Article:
EPA to block drillers from sending wastewater to municipal treatment plants


WASHINGTON — The Obama administration is moving to block one option for oil and gas companies trying to get rid of the millions of gallons of briny, metal-laden wastewater that can flow out of each hydraulically fractured well — leaving the industry with few alternatives.

At issue is the Environmental Protection Agency’s proposal to block companies from sending that drilling wastewater to municipal treatment facilities ill equipped to remove the naturally occurring radium, bromide and other toxins carried with the fluid out of the ground.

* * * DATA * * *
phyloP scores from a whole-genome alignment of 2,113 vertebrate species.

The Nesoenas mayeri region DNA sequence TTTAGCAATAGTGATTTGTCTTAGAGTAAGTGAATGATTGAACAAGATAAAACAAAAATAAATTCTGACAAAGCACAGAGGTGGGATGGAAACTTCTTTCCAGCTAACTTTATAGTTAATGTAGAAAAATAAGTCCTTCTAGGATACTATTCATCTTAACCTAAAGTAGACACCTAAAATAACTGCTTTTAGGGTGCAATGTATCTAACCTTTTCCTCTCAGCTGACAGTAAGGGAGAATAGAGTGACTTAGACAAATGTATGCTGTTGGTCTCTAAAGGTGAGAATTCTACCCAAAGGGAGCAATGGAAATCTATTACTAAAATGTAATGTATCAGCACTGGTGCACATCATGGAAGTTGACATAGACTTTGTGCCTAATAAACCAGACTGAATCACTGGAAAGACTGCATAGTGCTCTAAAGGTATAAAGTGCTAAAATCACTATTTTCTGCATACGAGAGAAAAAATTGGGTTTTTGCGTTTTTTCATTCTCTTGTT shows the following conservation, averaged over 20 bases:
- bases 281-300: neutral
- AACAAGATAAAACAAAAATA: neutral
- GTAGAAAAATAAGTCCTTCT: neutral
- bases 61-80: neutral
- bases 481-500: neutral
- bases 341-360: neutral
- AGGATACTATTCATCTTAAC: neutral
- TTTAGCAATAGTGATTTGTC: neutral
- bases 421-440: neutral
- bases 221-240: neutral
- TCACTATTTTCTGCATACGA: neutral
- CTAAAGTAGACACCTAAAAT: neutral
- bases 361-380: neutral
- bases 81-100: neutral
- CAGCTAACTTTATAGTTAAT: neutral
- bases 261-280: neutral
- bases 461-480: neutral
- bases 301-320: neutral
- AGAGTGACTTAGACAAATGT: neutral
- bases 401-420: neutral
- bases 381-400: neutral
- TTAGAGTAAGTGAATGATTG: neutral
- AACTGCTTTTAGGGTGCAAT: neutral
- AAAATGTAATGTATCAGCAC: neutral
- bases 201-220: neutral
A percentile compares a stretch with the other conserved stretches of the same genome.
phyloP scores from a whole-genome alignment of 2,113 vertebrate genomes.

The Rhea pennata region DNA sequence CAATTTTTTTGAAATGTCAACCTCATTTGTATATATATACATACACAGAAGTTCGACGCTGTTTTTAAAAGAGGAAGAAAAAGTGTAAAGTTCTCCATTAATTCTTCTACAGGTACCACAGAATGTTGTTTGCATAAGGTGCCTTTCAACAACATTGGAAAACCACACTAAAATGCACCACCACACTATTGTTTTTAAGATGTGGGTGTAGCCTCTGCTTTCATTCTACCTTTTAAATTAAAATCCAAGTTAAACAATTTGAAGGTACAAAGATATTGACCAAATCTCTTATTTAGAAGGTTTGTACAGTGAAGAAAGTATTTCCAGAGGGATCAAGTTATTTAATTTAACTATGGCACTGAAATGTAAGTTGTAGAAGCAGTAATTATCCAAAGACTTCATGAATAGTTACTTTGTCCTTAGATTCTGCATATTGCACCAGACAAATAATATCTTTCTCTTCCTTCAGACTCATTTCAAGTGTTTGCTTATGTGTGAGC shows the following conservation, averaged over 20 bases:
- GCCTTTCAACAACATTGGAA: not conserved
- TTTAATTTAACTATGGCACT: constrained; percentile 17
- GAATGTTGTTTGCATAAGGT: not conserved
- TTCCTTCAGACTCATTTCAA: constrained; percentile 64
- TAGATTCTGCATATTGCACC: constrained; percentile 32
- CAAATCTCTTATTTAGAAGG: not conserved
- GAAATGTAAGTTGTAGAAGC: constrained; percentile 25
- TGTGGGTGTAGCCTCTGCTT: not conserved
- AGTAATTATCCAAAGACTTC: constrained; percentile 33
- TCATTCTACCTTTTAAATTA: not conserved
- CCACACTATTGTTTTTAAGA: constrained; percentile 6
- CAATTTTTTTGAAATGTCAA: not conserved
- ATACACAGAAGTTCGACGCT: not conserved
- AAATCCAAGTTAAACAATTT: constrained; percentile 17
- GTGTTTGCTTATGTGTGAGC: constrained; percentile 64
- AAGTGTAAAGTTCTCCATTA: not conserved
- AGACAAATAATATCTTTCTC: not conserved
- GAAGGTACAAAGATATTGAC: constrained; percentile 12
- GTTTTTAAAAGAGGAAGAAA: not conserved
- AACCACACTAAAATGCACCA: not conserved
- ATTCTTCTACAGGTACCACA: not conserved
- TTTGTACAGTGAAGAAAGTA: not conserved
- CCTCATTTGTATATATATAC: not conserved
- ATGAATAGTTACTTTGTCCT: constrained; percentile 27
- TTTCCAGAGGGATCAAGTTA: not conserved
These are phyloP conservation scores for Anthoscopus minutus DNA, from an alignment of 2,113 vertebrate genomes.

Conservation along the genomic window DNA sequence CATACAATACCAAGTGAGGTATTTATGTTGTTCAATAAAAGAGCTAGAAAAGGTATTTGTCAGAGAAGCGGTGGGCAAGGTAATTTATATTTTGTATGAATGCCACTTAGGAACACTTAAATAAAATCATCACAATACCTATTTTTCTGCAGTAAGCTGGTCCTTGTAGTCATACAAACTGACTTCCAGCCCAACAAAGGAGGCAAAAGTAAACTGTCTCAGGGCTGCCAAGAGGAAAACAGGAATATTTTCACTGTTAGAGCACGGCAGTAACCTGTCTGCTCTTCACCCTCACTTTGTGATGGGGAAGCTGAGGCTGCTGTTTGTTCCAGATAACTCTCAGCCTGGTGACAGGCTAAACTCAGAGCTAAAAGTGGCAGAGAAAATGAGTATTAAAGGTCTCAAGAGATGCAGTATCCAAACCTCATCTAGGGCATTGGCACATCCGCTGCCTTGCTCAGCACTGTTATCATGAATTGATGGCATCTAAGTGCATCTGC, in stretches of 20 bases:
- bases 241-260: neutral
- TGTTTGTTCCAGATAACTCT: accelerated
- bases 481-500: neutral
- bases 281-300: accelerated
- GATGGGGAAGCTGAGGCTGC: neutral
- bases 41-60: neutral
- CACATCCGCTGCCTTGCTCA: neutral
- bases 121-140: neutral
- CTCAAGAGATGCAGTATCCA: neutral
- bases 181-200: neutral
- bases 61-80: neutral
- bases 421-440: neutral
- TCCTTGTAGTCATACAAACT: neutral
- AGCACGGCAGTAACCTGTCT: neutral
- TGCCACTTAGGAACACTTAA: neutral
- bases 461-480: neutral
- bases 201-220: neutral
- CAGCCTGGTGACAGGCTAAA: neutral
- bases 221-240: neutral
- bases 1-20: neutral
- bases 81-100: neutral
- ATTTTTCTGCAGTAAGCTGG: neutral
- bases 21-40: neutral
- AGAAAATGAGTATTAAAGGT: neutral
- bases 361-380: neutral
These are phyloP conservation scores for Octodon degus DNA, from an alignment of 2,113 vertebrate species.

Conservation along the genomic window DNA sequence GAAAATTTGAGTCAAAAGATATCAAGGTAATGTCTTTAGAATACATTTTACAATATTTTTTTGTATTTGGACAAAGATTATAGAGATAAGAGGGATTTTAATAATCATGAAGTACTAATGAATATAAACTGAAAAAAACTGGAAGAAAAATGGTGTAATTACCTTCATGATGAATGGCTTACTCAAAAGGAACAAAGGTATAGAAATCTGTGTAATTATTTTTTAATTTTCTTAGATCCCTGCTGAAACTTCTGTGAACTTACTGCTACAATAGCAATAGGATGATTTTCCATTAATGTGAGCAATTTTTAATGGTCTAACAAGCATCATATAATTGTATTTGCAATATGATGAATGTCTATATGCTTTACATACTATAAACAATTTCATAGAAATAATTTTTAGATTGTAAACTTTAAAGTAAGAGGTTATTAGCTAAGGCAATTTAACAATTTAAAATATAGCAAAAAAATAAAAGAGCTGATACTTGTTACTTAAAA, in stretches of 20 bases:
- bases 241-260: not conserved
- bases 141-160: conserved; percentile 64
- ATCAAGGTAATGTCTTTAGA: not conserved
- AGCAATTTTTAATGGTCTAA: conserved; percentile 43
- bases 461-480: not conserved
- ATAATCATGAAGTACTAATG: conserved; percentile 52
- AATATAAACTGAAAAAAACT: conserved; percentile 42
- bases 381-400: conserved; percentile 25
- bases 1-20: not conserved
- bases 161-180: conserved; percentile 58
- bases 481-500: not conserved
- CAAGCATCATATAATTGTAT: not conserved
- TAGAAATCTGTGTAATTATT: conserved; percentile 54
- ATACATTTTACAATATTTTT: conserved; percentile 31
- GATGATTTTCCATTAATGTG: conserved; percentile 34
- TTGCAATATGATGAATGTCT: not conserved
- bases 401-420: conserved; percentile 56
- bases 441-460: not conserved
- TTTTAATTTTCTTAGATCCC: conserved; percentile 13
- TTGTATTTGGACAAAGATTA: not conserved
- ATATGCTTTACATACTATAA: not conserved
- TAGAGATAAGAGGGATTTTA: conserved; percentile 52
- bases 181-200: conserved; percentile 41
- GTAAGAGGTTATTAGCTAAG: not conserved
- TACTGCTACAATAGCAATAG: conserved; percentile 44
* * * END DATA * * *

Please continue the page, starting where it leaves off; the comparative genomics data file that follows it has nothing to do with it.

When salty bromide mixes with chlorine at treatment plants, it can produce trihalomethanes linked to bladder cancer and miscarriages. Pennsylvania officials concerned about that toxic combination and facing pressure from the EPA blocked oil and gas companies from delivering their wastewater to the state’s treatment facilities in 2011, but federal regulations still allow the practice.

Public health advocates hailed the EPA’s “zero-discharge” proposal as a vital step to protecting drinking water nationwide in comments filed with the federal government last week. (by Jennifer A. Dlouhy. Houston Chronicle)